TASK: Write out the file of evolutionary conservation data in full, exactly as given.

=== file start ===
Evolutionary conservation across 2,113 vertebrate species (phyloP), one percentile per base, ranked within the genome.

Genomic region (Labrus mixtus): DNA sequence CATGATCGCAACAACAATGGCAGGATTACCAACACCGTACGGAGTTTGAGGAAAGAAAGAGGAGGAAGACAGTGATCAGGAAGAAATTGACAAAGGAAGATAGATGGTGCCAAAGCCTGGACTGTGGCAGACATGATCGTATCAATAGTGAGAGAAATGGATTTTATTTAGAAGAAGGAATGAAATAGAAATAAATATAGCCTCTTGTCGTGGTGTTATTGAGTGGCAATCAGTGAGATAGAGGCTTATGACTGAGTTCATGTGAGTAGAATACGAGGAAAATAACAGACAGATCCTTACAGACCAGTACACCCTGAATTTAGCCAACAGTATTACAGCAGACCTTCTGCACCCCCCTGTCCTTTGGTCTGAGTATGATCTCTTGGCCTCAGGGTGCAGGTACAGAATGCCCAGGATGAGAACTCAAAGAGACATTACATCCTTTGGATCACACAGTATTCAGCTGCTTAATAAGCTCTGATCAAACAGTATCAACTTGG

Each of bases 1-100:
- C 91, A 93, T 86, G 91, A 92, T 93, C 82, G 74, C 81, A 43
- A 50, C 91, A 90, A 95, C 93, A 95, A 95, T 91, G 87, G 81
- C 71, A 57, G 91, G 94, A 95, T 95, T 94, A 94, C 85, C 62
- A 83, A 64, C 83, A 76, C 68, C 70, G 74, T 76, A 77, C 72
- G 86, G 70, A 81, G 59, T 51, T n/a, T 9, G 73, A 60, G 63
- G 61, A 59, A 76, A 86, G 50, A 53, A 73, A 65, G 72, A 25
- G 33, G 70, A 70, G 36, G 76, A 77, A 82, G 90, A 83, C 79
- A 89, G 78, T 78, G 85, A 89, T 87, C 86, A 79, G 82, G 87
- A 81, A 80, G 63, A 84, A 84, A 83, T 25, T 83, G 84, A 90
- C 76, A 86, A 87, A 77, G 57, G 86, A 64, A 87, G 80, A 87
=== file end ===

Evolutionary conservation across 2,113 vertebrate species (phyloP), one percentile per base, ranked within the genome.

Genomic region (Labrus mixtus): DNA sequence CATGATCGCAACAACAATGGCAGGATTACCAACACCGTACGGAGTTTGAGGAAAGAAAGAGGAGGAAGACAGTGATCAGGAAGAAATTGACAAAGGAAGATAGATGGTGCCAAAGCCTGGACTGTGGCAGACATGATCGTATCAATAGTGAGAGAAATGGATTTTATTTAGAAGAAGGAATGAAATAGAAATAAATATAGCCTCTTGTCGTGGTGTTATTGAGTGGCAATCAGTGAGATAGAGGCTTATGACTGAGTTCATGTGAGTAGAATACGAGGAAAATAACAGACAGATCCTTACAGACCAGTACACCCTGAATTTAGCCAACAGTATTACAGCAGACCTTCTGCACCCCCCTGTCCTTTGGTCTGAGTATGATCTCTTGGCCTCAGGGTGCAGGTACAGAATGCCCAGGATGAGAACTCAAAGAGACATTACATCCTTTGGATCACACAGTATTCAGCTGCTTAATAAGCTCTGATCAAACAGTATCAACTTGG

Each of bases 1-100:
- C 91, A 93, T 86, G 91, A 92, T 93, C 82, G 74, C 81, A 43
- A 50, C 91, A 90, A 95, C 93, A 95, A 95, T 91, G 87, G 81
- C 71, A 57, G 91, G 94, A 95, T 95, T 94, A 94, C 85, C 62
- A 83, A 64, C 83, A 76, C 68, C 70, G 74, T 76, A 77, C 72
- G 86, G 70, A 81, G 59, T 51, T n/a, T 9, G 73, A 60, G 63
- G 61, A 59, A 76, A 86, G 50, A 53, A 73, A 65, G 72, A 25
- G 33, G 70, A 70, G 36, G 76, A 77, A 82, G 90, A 83, C 79
- A 89, G 78, T 78, G 85, A 89, T 87, C 86, A 79, G 82, G 87
- A 81, A 80, G 63, A 84, A 84, A 83, T 25, T 83, G 84, A 90
- C 76, A 86, A 87, A 77, G 57, G 86, A 64, A 87, G 80, A 87